I am Luke Nash, aged 19. I have spent the last 5 years working on the issue that we are all passionate about, Changing Places Toilets. By reading this case study I hope it makes you realise how wide spread the issue is.
When I was little my mum and family used to change me anywhere whether it was difficult or not. As I grew older myself I realised that it couldn’t go on for much longer. Although my parents had no other option they realised how undignified it was. Therefore, I started campaigning for Changing Places Toilets, not just for me, but for all the other 250,000 people alike who depend on these vital facilities.
The moment I realised just how dire the situation was, was when I went to Silverstone for the British Grand Prix for the second year. I went to the medical facilities expecting to see tents with beds which we had used the previous year, only to find that they had changed the medical facilities at Vale (the point of the track I sat at) to a artic lorry with a tail lift, the lift wasn’t working, meaning I could not get to the beds to be changed. The rest of the facilities around the track were ambulances with awnings which were no use. After about two hours of wandering around trying to find someone who understood what our needs were, a member of medical staff that we had met the previous year appeared, who remembered what we needed. The only solution they came up with was to use the back of an ambulance. We got me on the lift pushed my chair into the ambulance then was faced with the dilemma of how to get me out onto the stretcher with very little room to move. I ended up knocking her glasses off with my feet. After that weekend I wrote to Silverstone to ask them about provision of adequate toilet facilities They responded saying they had never been asked before about this and would make sure that there was a bed in one of the awnings next year.
Six months later I rang my contact at the circuit to see where the provision would be located for the weekend. All seemed to be in order, but when we got to the point of needing to use the provision unfortunately it wasn’t there. We just got blank looks from medical staff who didn’t understand what we needed. We got the usual response being directed to baby changing facilities. It was really demoralising. Eventually one member of staff seeing how distressed we were getting, rang the circuit medical centre (where the drivers would go), to ask if we could use their facilities. We had to go through a checkpoint which we would not have been able to cross without a member of medical staff to get to the centre of the track. This process took us an hour and a half every time I needed to be changed. Since all the trouble that we had I have managed to get a mobile unit in place for the British Grand Prix. That is one of many achievements that I have had throughout the last five years.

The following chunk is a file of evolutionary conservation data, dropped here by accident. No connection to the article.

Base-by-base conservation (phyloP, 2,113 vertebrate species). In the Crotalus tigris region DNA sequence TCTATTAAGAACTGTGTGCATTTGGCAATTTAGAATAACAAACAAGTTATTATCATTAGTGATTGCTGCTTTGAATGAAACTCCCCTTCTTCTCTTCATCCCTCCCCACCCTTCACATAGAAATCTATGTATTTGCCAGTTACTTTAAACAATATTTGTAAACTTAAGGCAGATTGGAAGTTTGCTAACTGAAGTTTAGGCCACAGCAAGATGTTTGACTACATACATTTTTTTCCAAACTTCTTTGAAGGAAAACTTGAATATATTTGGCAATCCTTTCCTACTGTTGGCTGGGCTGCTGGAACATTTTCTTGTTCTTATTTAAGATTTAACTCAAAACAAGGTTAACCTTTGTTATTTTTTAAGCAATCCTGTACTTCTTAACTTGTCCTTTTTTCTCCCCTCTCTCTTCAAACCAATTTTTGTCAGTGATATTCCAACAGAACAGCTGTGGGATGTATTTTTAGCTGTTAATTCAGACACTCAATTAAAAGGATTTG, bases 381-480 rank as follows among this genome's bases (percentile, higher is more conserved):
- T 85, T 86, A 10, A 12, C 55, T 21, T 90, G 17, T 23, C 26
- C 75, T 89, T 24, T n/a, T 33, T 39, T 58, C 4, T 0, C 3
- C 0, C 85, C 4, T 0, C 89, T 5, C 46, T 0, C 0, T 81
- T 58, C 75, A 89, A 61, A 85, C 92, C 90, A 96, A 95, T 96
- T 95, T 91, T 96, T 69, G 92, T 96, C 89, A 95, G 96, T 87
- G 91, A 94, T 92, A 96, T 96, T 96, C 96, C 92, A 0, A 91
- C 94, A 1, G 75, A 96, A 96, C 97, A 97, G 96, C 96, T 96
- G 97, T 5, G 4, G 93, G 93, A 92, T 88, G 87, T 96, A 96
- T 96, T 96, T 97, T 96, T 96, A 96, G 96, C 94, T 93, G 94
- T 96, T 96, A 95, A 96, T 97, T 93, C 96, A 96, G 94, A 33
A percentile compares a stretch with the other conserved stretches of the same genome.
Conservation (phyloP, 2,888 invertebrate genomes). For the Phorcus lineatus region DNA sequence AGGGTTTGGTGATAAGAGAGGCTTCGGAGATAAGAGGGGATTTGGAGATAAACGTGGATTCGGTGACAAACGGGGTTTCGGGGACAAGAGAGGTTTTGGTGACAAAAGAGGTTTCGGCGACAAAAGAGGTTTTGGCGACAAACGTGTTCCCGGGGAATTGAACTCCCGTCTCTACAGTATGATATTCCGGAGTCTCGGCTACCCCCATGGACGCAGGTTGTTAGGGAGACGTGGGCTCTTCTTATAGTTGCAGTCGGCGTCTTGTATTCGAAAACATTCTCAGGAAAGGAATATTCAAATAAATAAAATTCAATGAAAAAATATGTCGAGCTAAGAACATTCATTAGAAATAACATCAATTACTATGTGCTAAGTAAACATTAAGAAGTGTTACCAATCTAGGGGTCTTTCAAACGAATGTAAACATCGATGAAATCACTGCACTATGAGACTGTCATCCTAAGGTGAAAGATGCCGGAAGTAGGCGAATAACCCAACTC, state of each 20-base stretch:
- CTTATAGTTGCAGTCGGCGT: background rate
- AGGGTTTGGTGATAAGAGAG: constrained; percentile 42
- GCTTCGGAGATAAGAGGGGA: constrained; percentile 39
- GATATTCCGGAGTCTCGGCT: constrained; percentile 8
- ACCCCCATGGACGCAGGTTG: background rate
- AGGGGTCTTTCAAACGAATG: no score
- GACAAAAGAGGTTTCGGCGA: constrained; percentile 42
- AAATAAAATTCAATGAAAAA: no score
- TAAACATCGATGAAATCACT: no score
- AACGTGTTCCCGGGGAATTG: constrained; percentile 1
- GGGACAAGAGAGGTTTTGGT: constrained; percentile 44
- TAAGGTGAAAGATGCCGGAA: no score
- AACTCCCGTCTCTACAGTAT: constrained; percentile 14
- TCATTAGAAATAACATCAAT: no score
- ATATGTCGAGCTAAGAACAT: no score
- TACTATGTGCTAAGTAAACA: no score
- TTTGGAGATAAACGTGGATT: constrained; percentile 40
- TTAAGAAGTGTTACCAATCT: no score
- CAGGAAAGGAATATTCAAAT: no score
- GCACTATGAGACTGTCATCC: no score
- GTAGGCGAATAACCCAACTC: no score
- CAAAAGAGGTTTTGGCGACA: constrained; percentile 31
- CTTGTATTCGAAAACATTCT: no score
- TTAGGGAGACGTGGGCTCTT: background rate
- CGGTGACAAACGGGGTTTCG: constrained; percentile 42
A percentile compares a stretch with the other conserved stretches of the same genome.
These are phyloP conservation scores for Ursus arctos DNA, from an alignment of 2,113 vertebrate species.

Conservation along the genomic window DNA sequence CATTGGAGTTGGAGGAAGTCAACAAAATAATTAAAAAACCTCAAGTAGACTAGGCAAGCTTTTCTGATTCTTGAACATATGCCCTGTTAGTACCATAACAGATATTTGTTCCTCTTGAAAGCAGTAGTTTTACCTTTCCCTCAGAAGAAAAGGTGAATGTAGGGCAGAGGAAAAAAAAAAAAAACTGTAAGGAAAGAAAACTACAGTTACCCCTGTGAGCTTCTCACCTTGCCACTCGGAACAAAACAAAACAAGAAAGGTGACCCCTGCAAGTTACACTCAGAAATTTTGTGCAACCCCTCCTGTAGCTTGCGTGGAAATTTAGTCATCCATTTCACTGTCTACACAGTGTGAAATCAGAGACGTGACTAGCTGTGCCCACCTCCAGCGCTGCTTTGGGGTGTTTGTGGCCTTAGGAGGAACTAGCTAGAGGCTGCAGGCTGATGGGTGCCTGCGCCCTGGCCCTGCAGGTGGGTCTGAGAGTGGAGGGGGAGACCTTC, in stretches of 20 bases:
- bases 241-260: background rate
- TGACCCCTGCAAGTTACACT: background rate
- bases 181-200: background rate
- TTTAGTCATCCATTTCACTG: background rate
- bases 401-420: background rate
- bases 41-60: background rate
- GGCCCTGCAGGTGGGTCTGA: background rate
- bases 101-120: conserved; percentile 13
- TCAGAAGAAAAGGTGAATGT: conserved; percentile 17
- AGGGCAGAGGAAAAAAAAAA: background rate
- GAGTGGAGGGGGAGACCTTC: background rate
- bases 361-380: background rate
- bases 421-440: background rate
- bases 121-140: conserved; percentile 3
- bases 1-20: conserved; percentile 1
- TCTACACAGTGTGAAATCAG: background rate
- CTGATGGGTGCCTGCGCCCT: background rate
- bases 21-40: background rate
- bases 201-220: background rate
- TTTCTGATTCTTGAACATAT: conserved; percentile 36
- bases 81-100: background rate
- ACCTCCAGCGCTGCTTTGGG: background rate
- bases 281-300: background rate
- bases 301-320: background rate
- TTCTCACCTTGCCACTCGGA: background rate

These achievements are something that I am proud of. I have been on local BBC Radio Leicester and campaigned at local disability events which have gone very well, it always amazes me how many people do not realise how much people like me struggle to live a normal day to day life. I have also managed to get a toilet in at Leicester City Football Club. Off the back of that I have been on Channel 4’s No Go Britain. I am also proud that I have written a report on the impact of Changing Places toilets which you can find on their website. I sent this report to newspapers and The Times immediately wrote an article about it highlighting what an important issue it is. I wrote to the Prime minister after a trip to London I had had earlier in the year. I had planned my trip bearing in mind where Changing Places were situated, which in the heart of London are very few and far between. As you can imagine my trip did not go without problems. The toilet at the House of Commons wasn’t working, staff were polite and directed us to the nearest toilet, this was a 25 minute walk, and hard to find as they are never signposted. When we finally got to the toilet at Victoria Embankment Gardens it was out of order due to the fact the hoist was uncharged, my carer wrote a statement saying “The relief soon turned into frustration when realised that the hoist had not been put on charge and so therefore it was unusable”…”Katie and I had to use manual handling to toilet Luke-something which isn’t recommended at all for us or for Luke.” Theresa May took the time to reply and had sent a copy of my letter to Westminster council to inform them of my difficulties. She highlighted the need for legislation change.
I am pleased to say that I am due to open a high dependency toilet with hoist and bed very soon at Warning Zone in Leicester, an interactive centre for teaching children the dangers of everyday life. I will continue to work with disability organisations to assist in anyway I can to improve disability issues.